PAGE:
Greatest relative increase projected to occur in 34 low-income countries, which have largest gaps in workforce requirements
MONDAY, Feb. 1, 2021 (HealthDay News) — The demand for cancer surgery is projected to increase 52 percent between 2018 and 2040, with the greatest relative increase projected for low-income countries, according to a study published online Jan. 21 in The Lancet Oncology.
Sathira Kasun Perera, from the University of New South Wales in Sydney, and colleagues estimated the proportion of cancer cases with an indication for surgery across 183 countries stratified by income. To obtain the estimated number of surgical procedures required globally, these proportions were multiplied by age-adjusted national estimates of new cancer cases and then were aggregated.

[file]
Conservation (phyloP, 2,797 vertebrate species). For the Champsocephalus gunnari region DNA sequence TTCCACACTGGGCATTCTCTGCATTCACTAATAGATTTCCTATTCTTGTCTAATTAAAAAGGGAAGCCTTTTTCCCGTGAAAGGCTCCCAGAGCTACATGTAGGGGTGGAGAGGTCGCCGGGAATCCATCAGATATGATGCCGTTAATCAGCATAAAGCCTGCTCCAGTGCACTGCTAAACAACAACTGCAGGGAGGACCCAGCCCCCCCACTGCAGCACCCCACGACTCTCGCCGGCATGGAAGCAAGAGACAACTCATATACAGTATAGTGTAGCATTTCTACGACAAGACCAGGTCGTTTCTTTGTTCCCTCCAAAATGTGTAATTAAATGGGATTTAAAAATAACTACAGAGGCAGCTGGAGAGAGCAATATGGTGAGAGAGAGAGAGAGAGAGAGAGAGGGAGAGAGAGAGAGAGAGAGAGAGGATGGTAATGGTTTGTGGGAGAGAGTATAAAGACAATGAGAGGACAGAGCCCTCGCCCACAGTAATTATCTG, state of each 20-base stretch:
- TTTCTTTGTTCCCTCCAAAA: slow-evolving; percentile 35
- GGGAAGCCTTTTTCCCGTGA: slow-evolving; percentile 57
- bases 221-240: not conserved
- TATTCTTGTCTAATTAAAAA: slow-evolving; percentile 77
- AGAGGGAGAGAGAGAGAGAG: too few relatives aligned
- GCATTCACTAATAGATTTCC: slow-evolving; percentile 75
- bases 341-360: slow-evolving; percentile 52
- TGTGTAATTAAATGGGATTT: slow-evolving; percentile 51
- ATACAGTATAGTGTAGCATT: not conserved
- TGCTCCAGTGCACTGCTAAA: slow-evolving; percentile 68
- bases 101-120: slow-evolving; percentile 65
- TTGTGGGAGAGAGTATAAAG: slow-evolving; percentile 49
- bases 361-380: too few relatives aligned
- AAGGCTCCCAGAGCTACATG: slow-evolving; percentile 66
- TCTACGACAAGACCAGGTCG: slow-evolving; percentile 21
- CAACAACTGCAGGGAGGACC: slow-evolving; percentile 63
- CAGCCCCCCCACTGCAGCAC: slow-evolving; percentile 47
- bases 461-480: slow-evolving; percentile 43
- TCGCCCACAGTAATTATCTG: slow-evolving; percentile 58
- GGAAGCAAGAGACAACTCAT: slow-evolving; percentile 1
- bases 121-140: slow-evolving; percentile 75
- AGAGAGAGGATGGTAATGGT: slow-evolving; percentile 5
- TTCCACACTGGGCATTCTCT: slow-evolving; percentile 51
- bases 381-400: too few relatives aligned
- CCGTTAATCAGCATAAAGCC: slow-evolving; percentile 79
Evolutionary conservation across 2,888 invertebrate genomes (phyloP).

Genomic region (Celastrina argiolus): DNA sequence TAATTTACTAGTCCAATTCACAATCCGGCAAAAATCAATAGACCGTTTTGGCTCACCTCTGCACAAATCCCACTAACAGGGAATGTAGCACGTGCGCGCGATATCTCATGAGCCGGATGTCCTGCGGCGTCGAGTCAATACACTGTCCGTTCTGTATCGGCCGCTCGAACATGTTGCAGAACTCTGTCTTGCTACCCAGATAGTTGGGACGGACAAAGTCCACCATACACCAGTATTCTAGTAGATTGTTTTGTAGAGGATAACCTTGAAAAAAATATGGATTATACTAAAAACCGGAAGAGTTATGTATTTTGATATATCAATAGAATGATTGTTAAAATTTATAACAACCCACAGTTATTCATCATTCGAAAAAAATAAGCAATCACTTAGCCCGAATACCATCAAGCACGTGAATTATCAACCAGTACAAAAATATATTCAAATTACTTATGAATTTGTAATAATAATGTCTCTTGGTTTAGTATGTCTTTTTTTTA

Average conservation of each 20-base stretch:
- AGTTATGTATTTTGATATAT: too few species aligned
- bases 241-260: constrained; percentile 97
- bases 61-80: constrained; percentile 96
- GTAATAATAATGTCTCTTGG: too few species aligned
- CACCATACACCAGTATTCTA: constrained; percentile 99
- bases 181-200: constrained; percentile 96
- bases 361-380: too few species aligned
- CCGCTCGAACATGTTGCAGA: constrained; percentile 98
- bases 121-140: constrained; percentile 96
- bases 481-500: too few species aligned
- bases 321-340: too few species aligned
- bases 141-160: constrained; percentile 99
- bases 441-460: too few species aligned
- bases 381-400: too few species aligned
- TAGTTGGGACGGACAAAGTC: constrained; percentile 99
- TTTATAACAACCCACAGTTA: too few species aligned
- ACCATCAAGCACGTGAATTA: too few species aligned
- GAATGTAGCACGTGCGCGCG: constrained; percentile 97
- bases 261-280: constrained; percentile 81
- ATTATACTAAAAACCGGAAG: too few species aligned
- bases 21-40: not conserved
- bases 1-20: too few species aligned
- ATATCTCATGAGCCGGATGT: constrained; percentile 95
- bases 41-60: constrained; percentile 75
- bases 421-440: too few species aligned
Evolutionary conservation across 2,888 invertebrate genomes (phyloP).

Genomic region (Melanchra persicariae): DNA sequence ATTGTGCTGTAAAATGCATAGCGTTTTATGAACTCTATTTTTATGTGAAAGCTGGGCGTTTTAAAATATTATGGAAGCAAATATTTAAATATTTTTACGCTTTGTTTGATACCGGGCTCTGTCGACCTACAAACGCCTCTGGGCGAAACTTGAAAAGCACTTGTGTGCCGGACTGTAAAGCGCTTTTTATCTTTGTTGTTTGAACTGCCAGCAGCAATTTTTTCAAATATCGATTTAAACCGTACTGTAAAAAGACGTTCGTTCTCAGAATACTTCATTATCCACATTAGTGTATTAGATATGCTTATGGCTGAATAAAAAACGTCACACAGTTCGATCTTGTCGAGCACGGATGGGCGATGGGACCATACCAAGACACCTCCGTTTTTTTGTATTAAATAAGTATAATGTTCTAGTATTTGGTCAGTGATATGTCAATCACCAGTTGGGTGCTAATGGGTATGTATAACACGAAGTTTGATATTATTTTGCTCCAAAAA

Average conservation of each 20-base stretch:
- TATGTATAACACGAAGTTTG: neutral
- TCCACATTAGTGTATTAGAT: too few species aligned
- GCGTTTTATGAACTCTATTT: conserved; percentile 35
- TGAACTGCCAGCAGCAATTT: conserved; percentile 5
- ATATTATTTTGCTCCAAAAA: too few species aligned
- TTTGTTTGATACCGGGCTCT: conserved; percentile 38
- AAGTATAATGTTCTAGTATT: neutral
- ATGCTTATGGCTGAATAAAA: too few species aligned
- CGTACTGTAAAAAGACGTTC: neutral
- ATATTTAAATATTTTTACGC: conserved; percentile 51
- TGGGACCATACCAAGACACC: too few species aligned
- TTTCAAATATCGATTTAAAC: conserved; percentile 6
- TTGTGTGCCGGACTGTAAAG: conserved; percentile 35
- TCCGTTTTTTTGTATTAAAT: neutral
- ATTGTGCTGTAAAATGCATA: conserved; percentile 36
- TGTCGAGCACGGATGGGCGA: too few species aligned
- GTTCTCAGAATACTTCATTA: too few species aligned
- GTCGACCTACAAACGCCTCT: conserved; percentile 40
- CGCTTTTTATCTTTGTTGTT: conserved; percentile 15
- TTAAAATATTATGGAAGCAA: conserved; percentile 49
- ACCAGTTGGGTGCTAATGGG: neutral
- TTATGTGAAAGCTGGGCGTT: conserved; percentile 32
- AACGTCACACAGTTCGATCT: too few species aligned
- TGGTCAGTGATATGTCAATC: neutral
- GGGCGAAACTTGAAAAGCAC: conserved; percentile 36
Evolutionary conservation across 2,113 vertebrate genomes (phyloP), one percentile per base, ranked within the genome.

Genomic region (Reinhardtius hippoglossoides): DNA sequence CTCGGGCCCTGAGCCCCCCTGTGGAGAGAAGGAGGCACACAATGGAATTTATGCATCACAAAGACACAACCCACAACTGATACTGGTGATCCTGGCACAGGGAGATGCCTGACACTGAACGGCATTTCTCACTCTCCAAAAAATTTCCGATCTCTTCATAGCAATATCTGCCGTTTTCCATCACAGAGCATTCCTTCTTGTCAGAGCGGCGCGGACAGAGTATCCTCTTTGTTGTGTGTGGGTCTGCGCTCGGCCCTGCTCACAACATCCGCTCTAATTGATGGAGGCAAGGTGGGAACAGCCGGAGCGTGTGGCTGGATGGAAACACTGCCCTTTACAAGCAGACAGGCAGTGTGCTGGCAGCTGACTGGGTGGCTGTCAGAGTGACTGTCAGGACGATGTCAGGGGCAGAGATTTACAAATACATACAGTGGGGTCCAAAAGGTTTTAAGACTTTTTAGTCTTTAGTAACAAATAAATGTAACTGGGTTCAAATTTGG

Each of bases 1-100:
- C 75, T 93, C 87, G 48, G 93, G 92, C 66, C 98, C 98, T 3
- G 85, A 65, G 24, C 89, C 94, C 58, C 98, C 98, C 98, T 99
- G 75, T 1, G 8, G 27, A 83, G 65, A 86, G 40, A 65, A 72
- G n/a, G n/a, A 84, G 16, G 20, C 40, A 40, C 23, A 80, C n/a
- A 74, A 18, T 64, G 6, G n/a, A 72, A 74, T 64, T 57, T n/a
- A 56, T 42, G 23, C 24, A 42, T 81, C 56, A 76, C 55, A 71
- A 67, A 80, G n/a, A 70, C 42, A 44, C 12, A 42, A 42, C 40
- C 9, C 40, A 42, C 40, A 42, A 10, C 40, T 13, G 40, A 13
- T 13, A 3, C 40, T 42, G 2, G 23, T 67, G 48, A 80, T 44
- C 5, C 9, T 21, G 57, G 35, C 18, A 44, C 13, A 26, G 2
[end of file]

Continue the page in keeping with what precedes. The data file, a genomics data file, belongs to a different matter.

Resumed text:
The researchers estimated that from 2018 to 2040, the number of cancer cases with an indication for surgery will increase 52 percent globally, by 5 million procedures (9,065,000 to 13,821,000). The greatest relative increase is projected to occur in 34 low-income countries, which also have the largest gaps in workforce requirements. The surgical and anesthesia workforces would need to increase by almost four times and 5.5 times, respectively, to match the median benchmark in high-income countries. From 2018 to 2040, the greatest increase in optimal workforce requirements will occur in low-income countries (107 percent increase in surgeons) and lower-middle-income countries (67 percent increase).
“These findings highlight a need to act quickly to ensure that increasing workforce requirements in low-income countries are adequately planned for,” Perera said in a statement.
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